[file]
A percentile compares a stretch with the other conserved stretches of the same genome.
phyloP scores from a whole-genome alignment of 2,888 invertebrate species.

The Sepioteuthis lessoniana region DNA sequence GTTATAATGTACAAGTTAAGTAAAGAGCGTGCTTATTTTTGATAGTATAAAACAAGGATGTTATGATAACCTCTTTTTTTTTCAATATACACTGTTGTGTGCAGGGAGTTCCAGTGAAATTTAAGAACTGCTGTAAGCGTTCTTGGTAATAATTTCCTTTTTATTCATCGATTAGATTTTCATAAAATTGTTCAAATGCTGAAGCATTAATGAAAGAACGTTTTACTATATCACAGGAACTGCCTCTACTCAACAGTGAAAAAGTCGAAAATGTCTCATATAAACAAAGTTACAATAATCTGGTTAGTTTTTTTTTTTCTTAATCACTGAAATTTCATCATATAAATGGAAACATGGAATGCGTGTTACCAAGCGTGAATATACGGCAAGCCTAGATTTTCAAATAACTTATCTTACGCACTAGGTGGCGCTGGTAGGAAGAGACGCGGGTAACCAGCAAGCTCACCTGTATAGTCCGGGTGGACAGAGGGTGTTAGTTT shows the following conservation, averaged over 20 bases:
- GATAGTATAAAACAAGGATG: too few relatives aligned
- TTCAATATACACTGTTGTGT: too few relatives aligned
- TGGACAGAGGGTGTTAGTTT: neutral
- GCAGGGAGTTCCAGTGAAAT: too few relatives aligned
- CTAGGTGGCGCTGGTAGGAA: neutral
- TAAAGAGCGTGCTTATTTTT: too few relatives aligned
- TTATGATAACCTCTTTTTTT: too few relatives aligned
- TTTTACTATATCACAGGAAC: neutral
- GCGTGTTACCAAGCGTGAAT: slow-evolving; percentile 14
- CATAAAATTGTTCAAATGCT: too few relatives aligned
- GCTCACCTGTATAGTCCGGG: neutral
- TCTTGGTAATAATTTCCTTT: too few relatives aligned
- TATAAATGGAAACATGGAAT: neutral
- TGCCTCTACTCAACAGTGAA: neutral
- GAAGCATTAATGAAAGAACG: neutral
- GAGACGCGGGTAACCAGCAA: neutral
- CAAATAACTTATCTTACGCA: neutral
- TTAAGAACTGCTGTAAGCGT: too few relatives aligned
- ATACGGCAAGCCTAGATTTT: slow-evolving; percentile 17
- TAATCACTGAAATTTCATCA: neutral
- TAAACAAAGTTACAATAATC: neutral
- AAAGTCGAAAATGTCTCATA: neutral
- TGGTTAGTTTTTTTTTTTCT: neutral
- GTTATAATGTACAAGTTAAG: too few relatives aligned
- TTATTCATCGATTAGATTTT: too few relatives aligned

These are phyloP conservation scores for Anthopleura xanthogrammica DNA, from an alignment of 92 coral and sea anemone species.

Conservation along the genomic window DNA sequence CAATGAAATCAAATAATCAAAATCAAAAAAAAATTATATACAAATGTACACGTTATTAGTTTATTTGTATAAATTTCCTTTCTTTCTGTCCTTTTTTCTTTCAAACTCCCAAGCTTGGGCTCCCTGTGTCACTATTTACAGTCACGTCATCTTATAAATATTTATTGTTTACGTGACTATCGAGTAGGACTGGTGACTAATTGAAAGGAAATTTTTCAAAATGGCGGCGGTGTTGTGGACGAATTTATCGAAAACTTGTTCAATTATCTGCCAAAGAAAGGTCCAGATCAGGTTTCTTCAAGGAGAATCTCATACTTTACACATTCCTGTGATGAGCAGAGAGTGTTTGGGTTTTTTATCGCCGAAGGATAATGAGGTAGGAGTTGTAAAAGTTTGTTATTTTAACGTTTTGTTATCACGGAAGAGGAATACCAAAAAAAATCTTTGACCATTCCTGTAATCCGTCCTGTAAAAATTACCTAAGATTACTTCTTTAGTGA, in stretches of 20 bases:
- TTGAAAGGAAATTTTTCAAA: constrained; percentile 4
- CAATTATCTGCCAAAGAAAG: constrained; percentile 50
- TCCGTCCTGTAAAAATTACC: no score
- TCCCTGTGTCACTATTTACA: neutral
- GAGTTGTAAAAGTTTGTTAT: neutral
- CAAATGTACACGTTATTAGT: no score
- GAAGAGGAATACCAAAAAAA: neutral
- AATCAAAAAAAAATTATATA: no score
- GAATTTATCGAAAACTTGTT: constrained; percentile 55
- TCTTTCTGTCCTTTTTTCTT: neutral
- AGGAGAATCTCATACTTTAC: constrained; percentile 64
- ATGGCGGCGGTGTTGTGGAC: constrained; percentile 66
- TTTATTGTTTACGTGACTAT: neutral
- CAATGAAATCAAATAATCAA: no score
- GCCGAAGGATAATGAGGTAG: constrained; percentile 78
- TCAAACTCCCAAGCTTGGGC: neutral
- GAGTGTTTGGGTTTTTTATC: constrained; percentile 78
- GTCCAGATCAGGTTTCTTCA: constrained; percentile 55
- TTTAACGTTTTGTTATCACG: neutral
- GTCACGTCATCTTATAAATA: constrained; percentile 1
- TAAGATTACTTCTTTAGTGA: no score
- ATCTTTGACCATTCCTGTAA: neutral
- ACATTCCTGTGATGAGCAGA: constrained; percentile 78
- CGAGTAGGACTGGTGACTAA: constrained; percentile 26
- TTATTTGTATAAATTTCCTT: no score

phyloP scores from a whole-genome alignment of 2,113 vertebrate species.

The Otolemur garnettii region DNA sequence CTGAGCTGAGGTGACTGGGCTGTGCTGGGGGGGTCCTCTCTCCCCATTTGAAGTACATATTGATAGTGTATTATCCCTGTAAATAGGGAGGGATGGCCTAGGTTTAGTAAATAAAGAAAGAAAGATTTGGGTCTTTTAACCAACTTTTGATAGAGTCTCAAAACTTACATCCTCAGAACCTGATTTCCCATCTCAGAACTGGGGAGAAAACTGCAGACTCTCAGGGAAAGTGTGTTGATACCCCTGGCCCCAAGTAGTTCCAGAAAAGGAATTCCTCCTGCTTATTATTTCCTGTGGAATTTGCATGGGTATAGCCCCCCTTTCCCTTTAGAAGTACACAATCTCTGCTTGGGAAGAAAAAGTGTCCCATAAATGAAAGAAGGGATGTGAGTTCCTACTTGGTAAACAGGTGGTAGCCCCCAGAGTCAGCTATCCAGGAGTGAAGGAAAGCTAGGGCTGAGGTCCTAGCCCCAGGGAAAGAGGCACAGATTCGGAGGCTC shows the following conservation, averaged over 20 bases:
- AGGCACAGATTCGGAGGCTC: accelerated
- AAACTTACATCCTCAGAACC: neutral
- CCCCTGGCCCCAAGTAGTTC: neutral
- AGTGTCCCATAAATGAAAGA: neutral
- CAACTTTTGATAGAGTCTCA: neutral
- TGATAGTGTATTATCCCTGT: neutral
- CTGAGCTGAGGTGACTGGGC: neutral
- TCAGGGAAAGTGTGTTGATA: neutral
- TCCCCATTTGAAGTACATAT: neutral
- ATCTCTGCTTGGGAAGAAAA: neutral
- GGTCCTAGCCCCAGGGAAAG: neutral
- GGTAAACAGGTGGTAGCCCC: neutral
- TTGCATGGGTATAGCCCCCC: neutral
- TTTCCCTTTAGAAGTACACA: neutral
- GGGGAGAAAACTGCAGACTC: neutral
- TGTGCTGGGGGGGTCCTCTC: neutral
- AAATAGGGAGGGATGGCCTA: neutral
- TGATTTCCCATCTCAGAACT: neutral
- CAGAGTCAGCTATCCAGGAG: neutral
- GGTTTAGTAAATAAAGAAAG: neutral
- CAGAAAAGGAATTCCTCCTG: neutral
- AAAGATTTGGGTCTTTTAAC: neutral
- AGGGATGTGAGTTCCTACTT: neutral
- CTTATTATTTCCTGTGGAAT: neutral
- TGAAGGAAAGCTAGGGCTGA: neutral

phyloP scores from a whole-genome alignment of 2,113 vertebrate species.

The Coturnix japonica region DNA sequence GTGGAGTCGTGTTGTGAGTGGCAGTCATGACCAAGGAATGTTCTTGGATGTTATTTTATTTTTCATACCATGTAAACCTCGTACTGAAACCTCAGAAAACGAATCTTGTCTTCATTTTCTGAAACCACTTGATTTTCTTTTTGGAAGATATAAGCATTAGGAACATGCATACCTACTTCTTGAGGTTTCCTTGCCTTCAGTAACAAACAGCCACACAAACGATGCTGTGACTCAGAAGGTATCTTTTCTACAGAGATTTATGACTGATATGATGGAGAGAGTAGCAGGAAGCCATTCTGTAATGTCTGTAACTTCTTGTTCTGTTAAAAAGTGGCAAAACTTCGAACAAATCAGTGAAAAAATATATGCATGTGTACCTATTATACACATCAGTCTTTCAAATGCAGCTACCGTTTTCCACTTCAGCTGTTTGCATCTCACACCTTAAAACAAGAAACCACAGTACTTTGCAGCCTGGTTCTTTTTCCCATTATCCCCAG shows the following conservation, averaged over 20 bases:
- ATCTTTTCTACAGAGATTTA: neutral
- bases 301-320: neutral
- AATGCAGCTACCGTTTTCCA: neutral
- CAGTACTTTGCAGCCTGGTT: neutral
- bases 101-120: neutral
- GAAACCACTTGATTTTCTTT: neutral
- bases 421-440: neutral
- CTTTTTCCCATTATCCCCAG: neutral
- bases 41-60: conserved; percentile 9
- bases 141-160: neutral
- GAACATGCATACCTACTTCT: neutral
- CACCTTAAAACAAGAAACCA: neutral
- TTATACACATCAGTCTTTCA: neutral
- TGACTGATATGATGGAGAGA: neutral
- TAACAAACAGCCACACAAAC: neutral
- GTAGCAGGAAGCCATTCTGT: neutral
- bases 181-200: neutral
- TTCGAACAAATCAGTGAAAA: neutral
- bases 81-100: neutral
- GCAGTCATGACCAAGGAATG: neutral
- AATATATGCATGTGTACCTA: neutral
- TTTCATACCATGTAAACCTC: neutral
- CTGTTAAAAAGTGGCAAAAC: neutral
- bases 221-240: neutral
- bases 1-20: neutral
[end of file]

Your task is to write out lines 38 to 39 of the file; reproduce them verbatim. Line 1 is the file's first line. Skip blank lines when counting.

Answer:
- AATCAAAAAAAAATTATATA: no score
- GAATTTATCGAAAACTTGTT: constrained; percentile 55